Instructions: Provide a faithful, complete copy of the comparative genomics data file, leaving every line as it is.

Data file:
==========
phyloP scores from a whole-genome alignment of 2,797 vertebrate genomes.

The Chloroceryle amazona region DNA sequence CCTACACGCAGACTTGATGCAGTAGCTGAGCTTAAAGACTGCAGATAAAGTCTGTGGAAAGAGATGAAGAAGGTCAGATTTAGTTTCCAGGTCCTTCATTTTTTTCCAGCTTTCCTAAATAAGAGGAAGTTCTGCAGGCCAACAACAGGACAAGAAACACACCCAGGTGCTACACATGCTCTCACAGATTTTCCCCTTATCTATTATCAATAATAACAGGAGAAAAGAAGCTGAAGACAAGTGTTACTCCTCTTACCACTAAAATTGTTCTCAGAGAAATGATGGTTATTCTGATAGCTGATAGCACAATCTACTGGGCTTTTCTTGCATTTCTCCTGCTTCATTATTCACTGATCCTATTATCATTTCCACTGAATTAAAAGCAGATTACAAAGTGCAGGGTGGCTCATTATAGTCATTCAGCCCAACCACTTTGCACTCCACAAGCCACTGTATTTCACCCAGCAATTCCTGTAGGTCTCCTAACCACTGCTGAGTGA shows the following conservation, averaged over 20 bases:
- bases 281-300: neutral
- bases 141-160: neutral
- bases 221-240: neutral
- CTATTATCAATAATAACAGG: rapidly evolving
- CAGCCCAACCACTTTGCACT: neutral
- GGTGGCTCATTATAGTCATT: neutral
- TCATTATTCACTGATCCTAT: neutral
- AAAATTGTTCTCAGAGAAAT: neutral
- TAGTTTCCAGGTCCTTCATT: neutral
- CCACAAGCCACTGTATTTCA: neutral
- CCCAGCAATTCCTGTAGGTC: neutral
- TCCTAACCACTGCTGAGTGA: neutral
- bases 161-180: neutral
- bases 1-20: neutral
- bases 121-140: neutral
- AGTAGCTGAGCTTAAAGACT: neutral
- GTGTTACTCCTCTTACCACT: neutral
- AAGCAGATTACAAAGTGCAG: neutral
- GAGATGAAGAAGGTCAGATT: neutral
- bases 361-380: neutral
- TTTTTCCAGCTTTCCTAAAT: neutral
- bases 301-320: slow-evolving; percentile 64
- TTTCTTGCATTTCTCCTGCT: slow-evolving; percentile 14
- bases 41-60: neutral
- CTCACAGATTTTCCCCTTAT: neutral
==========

phyloP scores from a whole-genome alignment of 2,797 vertebrate genomes.

The Chloroceryle amazona region DNA sequence CCTACACGCAGACTTGATGCAGTAGCTGAGCTTAAAGACTGCAGATAAAGTCTGTGGAAAGAGATGAAGAAGGTCAGATTTAGTTTCCAGGTCCTTCATTTTTTTCCAGCTTTCCTAAATAAGAGGAAGTTCTGCAGGCCAACAACAGGACAAGAAACACACCCAGGTGCTACACATGCTCTCACAGATTTTCCCCTTATCTATTATCAATAATAACAGGAGAAAAGAAGCTGAAGACAAGTGTTACTCCTCTTACCACTAAAATTGTTCTCAGAGAAATGATGGTTATTCTGATAGCTGATAGCACAATCTACTGGGCTTTTCTTGCATTTCTCCTGCTTCATTATTCACTGATCCTATTATCATTTCCACTGAATTAAAAGCAGATTACAAAGTGCAGGGTGGCTCATTATAGTCATTCAGCCCAACCACTTTGCACTCCACAAGCCACTGTATTTCACCCAGCAATTCCTGTAGGTCTCCTAACCACTGCTGAGTGA shows the following conservation, averaged over 20 bases:
- bases 281-300: neutral
- bases 141-160: neutral
- bases 221-240: neutral
- CTATTATCAATAATAACAGG: rapidly evolving
- CAGCCCAACCACTTTGCACT: neutral
- GGTGGCTCATTATAGTCATT: neutral
- TCATTATTCACTGATCCTAT: neutral
- AAAATTGTTCTCAGAGAAAT: neutral
- TAGTTTCCAGGTCCTTCATT: neutral
- CCACAAGCCACTGTATTTCA: neutral
- CCCAGCAATTCCTGTAGGTC: neutral
- TCCTAACCACTGCTGAGTGA: neutral
- bases 161-180: neutral
- bases 1-20: neutral
- bases 121-140: neutral
- AGTAGCTGAGCTTAAAGACT: neutral
- GTGTTACTCCTCTTACCACT: neutral
- AAGCAGATTACAAAGTGCAG: neutral
- GAGATGAAGAAGGTCAGATT: neutral
- bases 361-380: neutral
- TTTTTCCAGCTTTCCTAAAT: neutral
- bases 301-320: slow-evolving; percentile 64
- TTTCTTGCATTTCTCCTGCT: slow-evolving; percentile 14
- bases 41-60: neutral
- CTCACAGATTTTCCCCTTAT: neutral